As British MPs continue to debate the threat of ISIS, and the best way to tackle, as well as defeat the extremist group, the US has blocked Arab allies in the region from directly arming the Kurdish forces in Rojava.
The US administration continues to demand arming Kurdish forces through Baghdad, but according to the British Telegraph, a senior Gulf official has said, “There is simply no strategic approach” and there exists “no overall plan for defeating” the extremist group.
While the Peshmerga successfully drive out ISIS, and resist their advances courageously, the US undermines their efforts to defeat and degrade the extremist groups by not allowing the direct arming of the Kurdish forces.
In 2014, the House of Representatives in US approved training and arming Syrian rebels against the regime, yet ironically the same level of support has not been given to the Kurdish people.
According to an NBC News poll, around two-thirds of Americans think US ground forces are necessary to fight ISIS, but the Obama administration has already ruled this possibility out.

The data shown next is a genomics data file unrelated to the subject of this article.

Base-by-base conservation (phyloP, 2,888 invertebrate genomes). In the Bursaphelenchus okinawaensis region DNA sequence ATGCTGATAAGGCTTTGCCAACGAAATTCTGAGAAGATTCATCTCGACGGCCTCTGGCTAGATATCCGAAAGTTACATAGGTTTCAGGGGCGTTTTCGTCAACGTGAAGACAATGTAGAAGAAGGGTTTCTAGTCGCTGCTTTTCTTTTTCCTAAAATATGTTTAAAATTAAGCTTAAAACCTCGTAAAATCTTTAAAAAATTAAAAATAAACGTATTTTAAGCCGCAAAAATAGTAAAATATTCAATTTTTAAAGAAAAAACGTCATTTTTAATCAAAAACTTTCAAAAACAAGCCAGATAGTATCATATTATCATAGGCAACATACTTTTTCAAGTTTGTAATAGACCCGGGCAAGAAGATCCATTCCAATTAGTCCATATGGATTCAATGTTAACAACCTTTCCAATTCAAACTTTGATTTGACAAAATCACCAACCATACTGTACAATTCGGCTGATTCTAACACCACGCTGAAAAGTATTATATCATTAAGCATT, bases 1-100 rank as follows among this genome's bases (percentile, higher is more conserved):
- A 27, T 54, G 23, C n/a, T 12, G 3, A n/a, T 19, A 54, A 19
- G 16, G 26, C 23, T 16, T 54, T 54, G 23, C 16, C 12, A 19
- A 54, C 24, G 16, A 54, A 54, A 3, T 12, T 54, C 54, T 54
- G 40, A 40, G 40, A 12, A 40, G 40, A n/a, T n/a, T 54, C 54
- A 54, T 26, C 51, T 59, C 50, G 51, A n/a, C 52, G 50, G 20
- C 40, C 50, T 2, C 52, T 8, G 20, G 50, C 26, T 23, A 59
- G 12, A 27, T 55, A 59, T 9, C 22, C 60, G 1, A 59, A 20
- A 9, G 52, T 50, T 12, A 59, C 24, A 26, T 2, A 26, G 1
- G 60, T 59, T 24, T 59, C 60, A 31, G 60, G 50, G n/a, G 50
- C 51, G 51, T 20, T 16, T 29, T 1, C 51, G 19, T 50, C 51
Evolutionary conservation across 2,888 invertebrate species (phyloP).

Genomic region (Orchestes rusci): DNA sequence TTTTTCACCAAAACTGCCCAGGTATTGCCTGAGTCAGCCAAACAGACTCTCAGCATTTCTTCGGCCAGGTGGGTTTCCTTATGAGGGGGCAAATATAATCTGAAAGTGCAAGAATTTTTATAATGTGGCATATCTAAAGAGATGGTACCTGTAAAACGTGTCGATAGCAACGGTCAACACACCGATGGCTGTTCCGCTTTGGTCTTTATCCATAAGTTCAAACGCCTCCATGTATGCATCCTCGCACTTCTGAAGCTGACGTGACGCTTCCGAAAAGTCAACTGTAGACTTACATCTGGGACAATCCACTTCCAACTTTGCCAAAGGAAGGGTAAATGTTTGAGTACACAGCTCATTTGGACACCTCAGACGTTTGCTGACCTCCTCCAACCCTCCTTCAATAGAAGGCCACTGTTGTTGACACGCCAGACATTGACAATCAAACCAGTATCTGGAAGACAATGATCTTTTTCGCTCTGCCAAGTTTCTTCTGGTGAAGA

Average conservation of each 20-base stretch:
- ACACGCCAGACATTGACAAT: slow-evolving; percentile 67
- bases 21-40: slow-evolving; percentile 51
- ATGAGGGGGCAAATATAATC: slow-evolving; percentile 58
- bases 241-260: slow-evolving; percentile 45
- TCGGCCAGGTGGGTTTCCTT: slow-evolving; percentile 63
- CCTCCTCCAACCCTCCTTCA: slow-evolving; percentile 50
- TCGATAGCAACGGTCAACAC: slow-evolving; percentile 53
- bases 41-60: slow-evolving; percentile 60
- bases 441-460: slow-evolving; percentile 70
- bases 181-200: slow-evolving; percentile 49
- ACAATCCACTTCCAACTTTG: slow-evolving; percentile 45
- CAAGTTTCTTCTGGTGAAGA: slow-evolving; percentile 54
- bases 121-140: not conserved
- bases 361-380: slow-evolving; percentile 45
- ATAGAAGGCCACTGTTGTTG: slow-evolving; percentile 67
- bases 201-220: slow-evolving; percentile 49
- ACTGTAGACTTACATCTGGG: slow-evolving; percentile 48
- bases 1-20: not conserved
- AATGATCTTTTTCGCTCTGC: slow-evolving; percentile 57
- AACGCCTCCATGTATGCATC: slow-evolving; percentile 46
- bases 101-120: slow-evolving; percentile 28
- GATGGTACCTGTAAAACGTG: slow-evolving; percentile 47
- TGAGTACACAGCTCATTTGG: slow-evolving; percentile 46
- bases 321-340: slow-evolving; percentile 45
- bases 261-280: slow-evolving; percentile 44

The inevitable question here — why is the US President Barack Obama against the Gulf Arab states arming the Kurds to fight ISIS, an extremist group that poses a threat to global security? Understandably the US does not want to arm militia groups that have inherent Anti-American sentiment, but this is not the case with the Kurds.
The Kurdish people, and their governing bodies have always displayed Pro-American sentiment, and it doesn’t seem logical to not arm, as well as support Kurdish forces who want to eradicate ISIS.
As we have seen in the recent attacks by ISIS-inspired terrorists in Tunisia and France, the ideology that ISIS perpetuates poses a threat globally, as they promote a literalist and extremist interpretation of the Islamic religion.
The interests of the Kurdish people, and US administration in regards to ISIS are aligned. The US will make a huge mistake if they do not secure the Kurds as their allies in the region, and fund them militarily to fight ISIS. More importantly, if they continue to block aid from Gulf states, the Pro-American sentiment in the region is likely to decline.